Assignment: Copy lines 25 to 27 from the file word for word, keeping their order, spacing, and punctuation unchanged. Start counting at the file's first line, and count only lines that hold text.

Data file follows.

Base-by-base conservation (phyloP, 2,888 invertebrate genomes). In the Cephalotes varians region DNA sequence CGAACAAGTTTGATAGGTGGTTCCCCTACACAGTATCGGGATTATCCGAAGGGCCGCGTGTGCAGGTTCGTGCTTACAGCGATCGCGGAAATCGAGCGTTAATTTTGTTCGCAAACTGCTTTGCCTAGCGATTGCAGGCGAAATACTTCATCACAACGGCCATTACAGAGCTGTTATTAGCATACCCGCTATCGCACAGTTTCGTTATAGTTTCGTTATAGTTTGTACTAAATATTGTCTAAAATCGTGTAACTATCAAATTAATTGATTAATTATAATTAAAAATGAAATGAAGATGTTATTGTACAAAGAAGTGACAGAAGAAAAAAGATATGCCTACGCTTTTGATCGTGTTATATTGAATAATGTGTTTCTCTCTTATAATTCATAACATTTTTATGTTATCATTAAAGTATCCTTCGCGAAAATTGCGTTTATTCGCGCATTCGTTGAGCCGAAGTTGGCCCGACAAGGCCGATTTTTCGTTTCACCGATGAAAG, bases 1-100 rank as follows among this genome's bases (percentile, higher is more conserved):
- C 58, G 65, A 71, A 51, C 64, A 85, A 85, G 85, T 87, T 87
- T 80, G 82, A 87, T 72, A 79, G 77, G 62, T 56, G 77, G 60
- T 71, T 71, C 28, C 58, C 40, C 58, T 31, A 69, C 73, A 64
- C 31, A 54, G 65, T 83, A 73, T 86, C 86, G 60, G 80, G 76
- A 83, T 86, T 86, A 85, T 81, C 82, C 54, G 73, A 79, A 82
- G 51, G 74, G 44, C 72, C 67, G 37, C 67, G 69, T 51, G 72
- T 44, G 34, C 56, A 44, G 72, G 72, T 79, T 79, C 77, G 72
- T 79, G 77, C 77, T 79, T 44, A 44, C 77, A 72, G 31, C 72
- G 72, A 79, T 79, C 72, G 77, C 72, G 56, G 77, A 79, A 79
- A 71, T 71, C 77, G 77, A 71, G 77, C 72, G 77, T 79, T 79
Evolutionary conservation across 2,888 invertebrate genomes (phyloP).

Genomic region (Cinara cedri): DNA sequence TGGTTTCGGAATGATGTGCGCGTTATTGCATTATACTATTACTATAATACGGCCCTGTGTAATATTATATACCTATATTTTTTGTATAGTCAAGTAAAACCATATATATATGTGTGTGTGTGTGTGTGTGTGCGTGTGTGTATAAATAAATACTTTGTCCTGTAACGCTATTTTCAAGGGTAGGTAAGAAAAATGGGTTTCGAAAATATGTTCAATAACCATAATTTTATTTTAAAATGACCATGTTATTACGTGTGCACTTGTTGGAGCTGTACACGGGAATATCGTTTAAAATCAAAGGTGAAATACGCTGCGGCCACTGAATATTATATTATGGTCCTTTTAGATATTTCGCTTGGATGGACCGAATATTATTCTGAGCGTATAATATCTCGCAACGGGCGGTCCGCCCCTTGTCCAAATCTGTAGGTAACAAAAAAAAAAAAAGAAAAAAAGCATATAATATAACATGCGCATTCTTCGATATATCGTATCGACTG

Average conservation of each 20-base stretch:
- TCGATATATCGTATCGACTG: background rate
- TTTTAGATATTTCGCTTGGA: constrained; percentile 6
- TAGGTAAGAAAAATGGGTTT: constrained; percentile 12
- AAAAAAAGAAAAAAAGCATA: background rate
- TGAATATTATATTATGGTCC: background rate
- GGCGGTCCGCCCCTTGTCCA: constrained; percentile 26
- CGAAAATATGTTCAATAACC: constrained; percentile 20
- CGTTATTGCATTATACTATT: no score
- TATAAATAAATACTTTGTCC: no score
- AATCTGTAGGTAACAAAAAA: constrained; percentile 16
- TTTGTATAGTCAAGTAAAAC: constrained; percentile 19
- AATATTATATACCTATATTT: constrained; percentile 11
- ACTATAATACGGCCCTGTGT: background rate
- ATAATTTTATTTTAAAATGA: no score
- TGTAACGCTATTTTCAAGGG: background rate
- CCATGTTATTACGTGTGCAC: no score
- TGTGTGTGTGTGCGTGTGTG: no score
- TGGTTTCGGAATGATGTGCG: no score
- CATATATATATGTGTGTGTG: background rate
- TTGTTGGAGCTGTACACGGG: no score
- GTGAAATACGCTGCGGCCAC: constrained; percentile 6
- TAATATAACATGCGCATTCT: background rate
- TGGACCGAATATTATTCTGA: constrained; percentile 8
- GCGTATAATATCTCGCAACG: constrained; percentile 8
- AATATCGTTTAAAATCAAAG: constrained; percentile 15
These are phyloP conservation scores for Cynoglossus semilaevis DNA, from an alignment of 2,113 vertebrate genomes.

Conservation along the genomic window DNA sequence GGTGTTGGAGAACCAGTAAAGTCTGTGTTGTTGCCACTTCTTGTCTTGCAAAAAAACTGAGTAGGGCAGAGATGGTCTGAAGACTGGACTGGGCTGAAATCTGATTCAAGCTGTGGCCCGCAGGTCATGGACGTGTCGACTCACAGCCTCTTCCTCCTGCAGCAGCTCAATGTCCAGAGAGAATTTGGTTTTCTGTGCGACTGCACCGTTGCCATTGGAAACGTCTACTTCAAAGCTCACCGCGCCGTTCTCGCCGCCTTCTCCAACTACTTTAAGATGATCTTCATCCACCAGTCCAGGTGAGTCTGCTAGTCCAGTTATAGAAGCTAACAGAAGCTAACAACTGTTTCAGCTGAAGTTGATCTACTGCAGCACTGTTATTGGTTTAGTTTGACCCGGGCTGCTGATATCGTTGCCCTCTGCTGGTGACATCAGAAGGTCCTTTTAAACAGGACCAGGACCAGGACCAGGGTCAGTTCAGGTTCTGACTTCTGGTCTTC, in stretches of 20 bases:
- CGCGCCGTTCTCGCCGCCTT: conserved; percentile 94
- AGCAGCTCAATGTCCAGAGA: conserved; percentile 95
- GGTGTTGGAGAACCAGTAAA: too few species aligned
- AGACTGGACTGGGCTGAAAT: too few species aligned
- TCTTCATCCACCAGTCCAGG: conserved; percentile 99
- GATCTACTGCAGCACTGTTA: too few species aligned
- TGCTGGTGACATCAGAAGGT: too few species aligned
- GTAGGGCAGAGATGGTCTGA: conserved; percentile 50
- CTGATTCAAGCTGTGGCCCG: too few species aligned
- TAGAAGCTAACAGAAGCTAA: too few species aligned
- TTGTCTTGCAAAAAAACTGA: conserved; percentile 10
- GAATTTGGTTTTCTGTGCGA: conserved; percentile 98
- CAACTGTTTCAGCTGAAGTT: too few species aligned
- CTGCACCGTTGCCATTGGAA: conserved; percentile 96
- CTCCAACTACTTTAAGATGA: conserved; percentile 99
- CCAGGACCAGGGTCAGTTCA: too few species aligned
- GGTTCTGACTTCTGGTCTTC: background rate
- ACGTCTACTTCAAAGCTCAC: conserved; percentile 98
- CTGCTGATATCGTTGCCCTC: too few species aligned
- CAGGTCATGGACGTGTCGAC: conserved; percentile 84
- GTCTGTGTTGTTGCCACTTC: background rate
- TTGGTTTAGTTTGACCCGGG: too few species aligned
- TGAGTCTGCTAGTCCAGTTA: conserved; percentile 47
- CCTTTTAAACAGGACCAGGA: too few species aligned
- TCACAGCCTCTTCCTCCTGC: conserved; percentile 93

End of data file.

- TTTGTATAGTCAAGTAAAAC: constrained; percentile 19
- AATATTATATACCTATATTT: constrained; percentile 11
- ACTATAATACGGCCCTGTGT: background rate